By J.R. Ogden
Gazette sports editor
The college wrestling season ended last weekend in St. Louis with the University of Iowa earning its second NCAA championship in Tom Brands’ three years as head coach.
But the news didn’t stop at the Scottrade Center.
Last week, the University of Northern Iowa gave Coach Brad Penrith a three-year contract extension, and the University of Iowa’s Brent Metcalf apologized for his late push of North Carolina State national champion Darrion Caldwell.
My question on both stories is, why?
Brad Penrith is a great person who cares deeply about his wrestlers and his program. The Panthers’ 22nd-place finish hurts him as much as anyone. He wants the program to be among the best in the country, a consistent top-10 team that flirts with the top five from time to time.
But isn’t nine years enough time to get that turned around?
Penrith’s teams have finished 22nd, 20th, 34th and 28th in the past four NCAA tournaments. Moza Fay was the Panthers’ lone All-American those years.
He placed twice, including sixth this season.
Fay is one of those wrestlers Penrith can point to with pride. Penrith and his staff molded Fay, not a highly recruited athlete out of Anamosa, into one of the best 165-pounders in the country.
But what about the other nine wrestlers in the lineup?
Programs like UNI ” and Wisconsin, Missouri, Edinboro ” have to find good wrestlers and make them better.
Places like Iowa, Iowa State, Oklahoma State and Minnesota will get better wrestlers and make them even better. Penrith’s job is tougher.
But it can be done. Chuck Patten did it from 1965 through 1982. Don Briggs did it in his early years and Mark Manning had the program pointed in the right direction ” on the mat, at least ” before he bolted for Nebraska.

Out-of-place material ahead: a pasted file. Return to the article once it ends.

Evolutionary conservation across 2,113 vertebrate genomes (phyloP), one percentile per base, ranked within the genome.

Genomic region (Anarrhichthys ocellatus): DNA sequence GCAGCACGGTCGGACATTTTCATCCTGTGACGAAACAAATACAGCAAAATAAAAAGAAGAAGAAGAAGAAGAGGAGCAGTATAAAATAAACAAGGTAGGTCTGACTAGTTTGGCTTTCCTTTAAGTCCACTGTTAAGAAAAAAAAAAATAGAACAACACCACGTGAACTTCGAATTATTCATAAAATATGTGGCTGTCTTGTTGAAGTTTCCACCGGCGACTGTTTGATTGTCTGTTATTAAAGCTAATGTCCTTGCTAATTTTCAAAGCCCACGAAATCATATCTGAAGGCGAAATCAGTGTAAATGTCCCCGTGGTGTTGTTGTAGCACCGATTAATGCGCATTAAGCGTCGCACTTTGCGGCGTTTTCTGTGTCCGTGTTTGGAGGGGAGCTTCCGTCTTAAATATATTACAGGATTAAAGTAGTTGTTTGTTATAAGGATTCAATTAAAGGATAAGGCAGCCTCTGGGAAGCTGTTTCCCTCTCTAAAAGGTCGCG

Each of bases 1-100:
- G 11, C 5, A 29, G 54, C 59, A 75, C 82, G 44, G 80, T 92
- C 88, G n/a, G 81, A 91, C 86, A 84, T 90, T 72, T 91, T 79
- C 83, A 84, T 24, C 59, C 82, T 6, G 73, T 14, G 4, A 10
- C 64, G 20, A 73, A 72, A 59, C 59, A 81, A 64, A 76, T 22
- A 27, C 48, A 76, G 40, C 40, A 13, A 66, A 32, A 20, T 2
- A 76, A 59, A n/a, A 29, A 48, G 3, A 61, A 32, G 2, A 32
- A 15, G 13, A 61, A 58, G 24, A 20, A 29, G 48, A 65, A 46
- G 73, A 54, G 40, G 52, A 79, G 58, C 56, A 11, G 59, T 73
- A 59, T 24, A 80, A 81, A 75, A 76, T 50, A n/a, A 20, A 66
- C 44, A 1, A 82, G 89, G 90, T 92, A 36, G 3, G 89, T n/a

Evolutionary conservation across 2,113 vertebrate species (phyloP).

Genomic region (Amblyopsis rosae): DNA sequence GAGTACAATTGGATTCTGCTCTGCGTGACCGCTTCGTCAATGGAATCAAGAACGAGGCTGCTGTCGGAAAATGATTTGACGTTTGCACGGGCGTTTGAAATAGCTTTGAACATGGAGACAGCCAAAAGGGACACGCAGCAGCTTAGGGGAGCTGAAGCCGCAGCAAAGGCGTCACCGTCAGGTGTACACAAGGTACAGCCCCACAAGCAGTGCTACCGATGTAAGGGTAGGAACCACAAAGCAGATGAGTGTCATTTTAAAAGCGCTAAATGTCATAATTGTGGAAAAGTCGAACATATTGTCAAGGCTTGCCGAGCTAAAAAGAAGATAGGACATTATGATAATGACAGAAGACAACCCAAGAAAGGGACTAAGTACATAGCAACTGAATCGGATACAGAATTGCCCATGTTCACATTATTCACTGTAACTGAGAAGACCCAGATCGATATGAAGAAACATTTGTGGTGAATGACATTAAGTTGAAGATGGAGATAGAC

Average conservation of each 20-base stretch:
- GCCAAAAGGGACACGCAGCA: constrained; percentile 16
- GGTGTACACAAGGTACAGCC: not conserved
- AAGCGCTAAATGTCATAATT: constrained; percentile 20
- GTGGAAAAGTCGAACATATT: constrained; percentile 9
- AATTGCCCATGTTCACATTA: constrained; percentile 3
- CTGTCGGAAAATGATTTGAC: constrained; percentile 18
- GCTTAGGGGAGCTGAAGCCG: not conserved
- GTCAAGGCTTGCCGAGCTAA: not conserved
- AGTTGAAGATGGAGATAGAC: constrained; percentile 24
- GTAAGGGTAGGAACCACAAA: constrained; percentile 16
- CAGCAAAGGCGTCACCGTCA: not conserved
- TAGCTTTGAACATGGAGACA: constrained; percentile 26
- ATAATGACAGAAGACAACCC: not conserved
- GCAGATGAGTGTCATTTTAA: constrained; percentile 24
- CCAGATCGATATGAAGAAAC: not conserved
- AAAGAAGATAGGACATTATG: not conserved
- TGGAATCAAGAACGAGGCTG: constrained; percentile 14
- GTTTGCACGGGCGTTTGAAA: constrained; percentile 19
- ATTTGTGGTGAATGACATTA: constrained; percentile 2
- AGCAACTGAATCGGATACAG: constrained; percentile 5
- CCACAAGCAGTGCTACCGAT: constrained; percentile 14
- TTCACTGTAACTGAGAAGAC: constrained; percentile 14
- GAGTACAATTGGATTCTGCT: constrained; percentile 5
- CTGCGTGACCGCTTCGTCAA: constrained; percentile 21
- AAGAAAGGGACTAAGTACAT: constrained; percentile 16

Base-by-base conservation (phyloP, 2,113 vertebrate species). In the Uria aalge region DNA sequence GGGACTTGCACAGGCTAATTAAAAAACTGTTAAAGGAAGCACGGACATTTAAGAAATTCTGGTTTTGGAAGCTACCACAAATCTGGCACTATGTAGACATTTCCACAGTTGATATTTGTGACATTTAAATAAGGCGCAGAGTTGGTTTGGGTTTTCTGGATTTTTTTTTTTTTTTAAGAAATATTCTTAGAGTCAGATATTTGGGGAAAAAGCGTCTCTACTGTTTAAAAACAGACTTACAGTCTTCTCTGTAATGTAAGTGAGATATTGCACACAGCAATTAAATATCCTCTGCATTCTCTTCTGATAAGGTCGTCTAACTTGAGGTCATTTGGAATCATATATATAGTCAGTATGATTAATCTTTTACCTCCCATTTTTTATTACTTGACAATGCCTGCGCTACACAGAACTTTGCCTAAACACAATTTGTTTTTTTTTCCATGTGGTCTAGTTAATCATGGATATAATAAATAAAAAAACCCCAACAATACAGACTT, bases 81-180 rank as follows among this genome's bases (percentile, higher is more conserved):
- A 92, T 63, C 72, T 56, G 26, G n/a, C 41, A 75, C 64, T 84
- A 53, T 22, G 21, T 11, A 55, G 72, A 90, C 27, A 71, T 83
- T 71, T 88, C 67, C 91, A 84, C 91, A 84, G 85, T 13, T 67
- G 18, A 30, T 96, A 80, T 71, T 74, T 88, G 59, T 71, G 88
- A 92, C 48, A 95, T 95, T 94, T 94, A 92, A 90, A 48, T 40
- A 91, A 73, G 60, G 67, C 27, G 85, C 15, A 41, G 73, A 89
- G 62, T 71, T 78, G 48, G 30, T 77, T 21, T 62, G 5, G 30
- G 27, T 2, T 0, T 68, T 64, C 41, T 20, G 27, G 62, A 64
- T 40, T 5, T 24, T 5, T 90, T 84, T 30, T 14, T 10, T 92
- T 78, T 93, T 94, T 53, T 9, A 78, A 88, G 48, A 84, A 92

Penrith has mentioned financial support ” i.e., facilities ” has hurt UNI. He’s right. The wrestling room in the West Gymnasium on the UNI campus is a joke.
But Minnesota Coach J Robinson said a few weeks ago facilities are meaningless. Sure, it can help lure a kid onto your campus, but it’s what you do with that kid once he’s in your program that really matters. You could coach in a closet if you were good at developing talent.
Maybe Penrith will get the support he needs ” and it is time alumni step up for the program if not the man ” and turn the Panthers around.
UNI deserves a top-flight wrestling program. Wrestling is important in the Cedar Falls-Waterloo area. Let’s hope wrestling remains important to UNI and this isn’t a sign it could one day find itself on the chopping block.
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Metcalf’s apology also is confusing.
Wrestlers are taught, especially wrestlers like Metcalf, to wrestle until the final buzzer. Never stop, never give up.
That’s all Metcalf was doing. Watch the film. He’s chasing Caldwell as the final seconds tick away and, in the middle of Caldwell’s celebration, runs into his opponent and gives him a shove.
Did Metcalf need to give Caldwell that little shove? No. Did Caldwell need to run and start into his cartwheel with time still on the clock? No.
Both were wrong and, now, both have apologized.
Caldwell took blame for the incident after the match and said he didn’t think Metcalf was trying to hurt him.
Metcalf apologized because he felt the sting of criticism and, maybe, because he was asked. I’m sure he did it without hesitation. Metcalf is a good person who loves and respects the sport of wrestling too much to be the brute some have labeled him.
I hope this apology puts an end to this saga. I also hope Metcalf never has to apologize for who he is, on and off the mat.
n Contact the writer: (319) 368-8696 or [email protected]